Books I Read in 2017


Last year, I read 28 books. This year, the number is 34.

The Summer Before the War by Helen Simonson (Started Dec. 2016)
Vinegar Girl by Ann Tyler

A Banquet of Consequences (An Inspector Lynley Novel) by Elizabeth George (574 pages, Started in January)
Front Runner (A Dick Francis Novel) by Felix Francis

Astonish Me by Maggie Shipstead (Started in February)
Amy and Isabelle by Elizabeth Strout
The Irresistible Blueberry Bakeshop & Café by Mary Simses

Triple Crown (A Dick Francis Novel) by Felix Francis

The Burgess Boys by Elizabeth Strout (Started in April)
The Little Friend by Donna Tartt (550 pages)

A Slipping-down Life by Anne Tyler
On Turpentine Lane by Elinor Lipman

Nobody’s Fool, by Richard Russo
The Risk Pool, by Richard Russo

Everybody’s Fool by Richard Russo (Started in July)
My Name is Lucy Barton by Elizabeth Strout
Nevertheless: A Memoir by Alec Baldwin
City of Friends by Joanna Trollope
You Must Remember This: Life and Style in Hollywood’s Golden Age by Robert J. Wagner with Scott Eyman
Pieces of My Heart by Robert J. Wagner with Scott Eyman
In the Unlikely Event by Judy Blume

The Lion of Hollywood: The Life and Legend of Louis B. Mayer by Scott Eyman (Started in August)
Elsewhere: A Memoir by Richard Russo
Straight Man by Richard Russo

Heifetz As I Knew Him by Ayke Agus
My Brilliant Friend (Book 1 of The Neapolitan Novels) by Elena Ferrante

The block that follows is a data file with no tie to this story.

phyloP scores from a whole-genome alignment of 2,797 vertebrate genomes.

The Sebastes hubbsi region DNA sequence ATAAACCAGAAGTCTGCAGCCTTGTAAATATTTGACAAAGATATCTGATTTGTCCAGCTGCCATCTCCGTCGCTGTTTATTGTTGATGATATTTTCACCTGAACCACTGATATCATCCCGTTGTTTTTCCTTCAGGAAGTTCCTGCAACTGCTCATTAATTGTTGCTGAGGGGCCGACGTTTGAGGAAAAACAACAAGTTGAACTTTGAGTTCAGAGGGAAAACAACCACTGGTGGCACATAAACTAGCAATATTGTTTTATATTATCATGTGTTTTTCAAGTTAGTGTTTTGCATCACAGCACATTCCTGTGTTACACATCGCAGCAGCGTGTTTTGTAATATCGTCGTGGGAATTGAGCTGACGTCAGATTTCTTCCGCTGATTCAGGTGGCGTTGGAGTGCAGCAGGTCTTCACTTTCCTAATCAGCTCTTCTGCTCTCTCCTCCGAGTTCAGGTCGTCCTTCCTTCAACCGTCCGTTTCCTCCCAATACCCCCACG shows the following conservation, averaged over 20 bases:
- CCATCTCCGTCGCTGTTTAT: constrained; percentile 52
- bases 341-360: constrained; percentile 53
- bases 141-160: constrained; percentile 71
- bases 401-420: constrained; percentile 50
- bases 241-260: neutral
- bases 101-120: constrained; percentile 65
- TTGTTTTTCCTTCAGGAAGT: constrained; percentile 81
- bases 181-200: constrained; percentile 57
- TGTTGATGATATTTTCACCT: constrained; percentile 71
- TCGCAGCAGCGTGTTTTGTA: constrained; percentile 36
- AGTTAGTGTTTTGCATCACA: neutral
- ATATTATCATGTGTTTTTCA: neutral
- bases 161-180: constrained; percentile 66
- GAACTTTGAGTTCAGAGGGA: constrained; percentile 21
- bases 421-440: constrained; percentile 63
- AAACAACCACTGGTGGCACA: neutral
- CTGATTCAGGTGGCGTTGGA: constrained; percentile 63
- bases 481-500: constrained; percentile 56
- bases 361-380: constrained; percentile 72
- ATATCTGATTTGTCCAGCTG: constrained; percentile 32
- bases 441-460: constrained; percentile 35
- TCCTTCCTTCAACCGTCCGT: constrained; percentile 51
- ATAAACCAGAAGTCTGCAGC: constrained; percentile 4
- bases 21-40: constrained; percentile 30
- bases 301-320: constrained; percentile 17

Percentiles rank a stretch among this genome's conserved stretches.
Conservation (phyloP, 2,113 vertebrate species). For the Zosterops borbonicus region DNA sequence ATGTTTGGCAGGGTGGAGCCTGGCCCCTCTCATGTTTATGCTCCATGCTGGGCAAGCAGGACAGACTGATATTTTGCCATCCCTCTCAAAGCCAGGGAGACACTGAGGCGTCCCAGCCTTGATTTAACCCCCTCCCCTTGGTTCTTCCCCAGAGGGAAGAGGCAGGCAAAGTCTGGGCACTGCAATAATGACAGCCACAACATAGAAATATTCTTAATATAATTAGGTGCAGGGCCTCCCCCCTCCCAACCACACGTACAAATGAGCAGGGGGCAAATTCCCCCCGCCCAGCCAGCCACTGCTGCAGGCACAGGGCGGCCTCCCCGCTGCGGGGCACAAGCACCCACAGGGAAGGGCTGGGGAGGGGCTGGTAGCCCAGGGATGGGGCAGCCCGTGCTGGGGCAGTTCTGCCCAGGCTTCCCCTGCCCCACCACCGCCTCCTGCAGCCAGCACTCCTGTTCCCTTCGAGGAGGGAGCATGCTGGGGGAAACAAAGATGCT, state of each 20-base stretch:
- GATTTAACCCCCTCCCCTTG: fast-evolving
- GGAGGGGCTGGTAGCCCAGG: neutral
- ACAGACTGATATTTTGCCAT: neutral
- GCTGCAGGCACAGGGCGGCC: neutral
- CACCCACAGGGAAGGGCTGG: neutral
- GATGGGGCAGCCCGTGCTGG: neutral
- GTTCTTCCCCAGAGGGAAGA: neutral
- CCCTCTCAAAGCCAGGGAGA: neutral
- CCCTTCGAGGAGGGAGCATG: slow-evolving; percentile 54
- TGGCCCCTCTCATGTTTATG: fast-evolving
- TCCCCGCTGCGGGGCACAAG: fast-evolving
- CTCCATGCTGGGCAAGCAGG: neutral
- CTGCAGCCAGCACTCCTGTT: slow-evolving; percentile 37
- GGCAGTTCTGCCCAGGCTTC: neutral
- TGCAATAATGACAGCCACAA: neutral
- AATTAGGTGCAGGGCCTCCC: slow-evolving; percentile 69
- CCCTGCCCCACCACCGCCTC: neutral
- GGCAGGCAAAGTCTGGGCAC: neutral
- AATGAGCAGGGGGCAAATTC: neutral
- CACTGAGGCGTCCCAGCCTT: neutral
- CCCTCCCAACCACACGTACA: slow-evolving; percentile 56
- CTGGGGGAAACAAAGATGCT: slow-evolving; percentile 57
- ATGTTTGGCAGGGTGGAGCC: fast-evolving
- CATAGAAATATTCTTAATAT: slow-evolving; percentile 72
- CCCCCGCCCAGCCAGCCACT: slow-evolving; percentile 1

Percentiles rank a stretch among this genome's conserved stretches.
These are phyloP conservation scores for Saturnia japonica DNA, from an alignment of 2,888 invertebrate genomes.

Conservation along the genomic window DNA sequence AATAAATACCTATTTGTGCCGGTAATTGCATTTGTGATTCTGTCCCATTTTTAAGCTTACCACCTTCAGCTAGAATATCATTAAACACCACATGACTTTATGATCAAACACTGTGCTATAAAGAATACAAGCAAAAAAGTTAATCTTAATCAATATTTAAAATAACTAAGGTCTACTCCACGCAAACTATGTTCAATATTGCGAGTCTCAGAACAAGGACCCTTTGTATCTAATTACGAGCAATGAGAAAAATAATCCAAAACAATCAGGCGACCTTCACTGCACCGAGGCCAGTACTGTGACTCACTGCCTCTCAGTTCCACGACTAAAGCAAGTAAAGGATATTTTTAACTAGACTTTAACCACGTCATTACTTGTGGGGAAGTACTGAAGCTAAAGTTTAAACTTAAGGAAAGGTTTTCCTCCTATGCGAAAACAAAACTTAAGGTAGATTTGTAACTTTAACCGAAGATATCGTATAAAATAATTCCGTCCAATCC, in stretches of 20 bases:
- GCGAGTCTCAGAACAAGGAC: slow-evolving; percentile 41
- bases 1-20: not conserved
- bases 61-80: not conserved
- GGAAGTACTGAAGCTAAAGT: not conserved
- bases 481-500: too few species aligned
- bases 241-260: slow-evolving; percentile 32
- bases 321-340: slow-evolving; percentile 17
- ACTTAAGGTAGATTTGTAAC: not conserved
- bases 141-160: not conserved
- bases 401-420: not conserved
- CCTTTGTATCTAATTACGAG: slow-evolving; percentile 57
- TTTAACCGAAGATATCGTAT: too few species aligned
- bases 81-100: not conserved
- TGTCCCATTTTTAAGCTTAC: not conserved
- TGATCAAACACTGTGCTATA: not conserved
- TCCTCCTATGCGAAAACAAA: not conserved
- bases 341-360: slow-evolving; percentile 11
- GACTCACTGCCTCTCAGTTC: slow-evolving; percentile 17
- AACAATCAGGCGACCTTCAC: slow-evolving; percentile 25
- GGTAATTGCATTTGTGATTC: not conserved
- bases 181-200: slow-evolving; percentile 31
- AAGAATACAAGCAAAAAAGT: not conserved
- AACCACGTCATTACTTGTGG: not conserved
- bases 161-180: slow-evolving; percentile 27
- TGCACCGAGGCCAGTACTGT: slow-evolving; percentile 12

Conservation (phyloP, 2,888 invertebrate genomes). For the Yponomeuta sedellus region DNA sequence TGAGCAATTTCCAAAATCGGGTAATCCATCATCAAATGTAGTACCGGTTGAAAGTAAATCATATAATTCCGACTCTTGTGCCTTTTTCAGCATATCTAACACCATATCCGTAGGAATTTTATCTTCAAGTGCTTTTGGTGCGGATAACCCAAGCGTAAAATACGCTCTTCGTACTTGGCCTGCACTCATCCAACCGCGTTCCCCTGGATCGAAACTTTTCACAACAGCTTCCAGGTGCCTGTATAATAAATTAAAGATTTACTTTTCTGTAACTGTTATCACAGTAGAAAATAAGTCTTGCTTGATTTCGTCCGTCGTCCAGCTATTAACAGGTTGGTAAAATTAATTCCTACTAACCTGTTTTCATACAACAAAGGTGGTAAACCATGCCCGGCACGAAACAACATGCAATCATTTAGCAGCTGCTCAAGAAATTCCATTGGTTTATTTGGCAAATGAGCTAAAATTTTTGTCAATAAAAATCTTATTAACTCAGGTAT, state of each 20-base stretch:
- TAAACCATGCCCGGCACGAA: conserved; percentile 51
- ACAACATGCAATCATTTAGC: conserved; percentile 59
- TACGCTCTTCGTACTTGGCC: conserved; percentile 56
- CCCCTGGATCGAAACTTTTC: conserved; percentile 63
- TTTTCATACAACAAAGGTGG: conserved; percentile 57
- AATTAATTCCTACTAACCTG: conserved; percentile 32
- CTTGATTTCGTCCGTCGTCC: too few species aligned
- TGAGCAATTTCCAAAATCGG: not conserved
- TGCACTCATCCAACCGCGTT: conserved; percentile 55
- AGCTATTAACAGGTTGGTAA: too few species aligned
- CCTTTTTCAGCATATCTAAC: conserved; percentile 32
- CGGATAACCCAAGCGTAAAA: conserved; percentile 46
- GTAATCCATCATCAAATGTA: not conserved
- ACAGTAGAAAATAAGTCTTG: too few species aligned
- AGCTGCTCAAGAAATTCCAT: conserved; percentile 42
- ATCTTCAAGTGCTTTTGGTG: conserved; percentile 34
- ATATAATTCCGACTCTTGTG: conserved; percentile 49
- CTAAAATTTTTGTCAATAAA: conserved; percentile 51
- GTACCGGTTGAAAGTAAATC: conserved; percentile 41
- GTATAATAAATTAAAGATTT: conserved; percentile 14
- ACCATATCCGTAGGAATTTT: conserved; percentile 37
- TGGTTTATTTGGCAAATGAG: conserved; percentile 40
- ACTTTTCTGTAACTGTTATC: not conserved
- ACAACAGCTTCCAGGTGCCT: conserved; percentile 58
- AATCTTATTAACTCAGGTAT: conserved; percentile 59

The Story of the New Name (Book 2 of The Neapolitan Novels) by Elena Ferrante
Al Franken, Giant of the Senate by Al Franken

George & Lizzie by Nancy Pearl
Miss D & Me: Life with the Invincible Bette Davis by Kathryn Sermak with Danielle Morton
Belgravia by Julian Fellowes

Y is for Yesterday by Sue Grafton*
The Comfort Food Diaries (A Memoir) by Emily Nunn
Hank & Jim: The Fifty-Year Friendship of Henry Fonda and James Stewart by Scott Eyman
Mohawk by Richard Russo (finished on Jan. 2nd)

Note 1: What can I say? I was stunned when I learned that Sue Graften was dead. Seeing the headline on NY Magazine’s on-line front page on December 28th, in the evening of the day she died, I actually cried out, “Oh, no! Oh, no!” Having just read Y is for Yesterday made the news feel all the more shocking. When A Is for Alibi came out in 1982, I read it and became an instant Grafton fan. Like so many others, I was looking forward to finding out what “Z” would be for (it would have been Z is for Zero), and what case Kinsey Millhone would be involved in. Sadly, that will not happen.

Note 2: The first Richard Russo book I read was Empire Falls, which was published in 2001 and won a Pulitzer Prize for fiction in 2002. I next read Bridge of Sighs (2007), followed by That Old Cape Magic (2009). Then, nothing else by him until I read last year that he had just written Everybody’s Fool, a sequel to Nobody’s Fool, published 23 years earlier. Since I’d not read Nobody’s Fool, I felt it made more sense to read it before the latest novel. Which, as you can see from the list, I did. I also went about catching up on all his other novels, as well as a recent memoire, ending 2017 reading his very first book, Mohawk, which, as noted, I finished just after the New Year. Here’s hoping there’ll be more from him.

Note 3: So, I definitely have favorite authors. I’ve read everything by Elinor Lipman, Joanna Trollope, Anne Tyler, and Elizabeth George. All represented on this year’s list. I’ve also read all of Dick Francis’s books and continue to read his son, Felix, who started out writing with his father and has continued the franchise since his father’s death. This is rather strange since all the Francis mysteries center around horse racing (Francis, Sr. was a former jockey), which interests me not at all. But the wonderful writing style, the plotting, and the engaging characters make for a great read.



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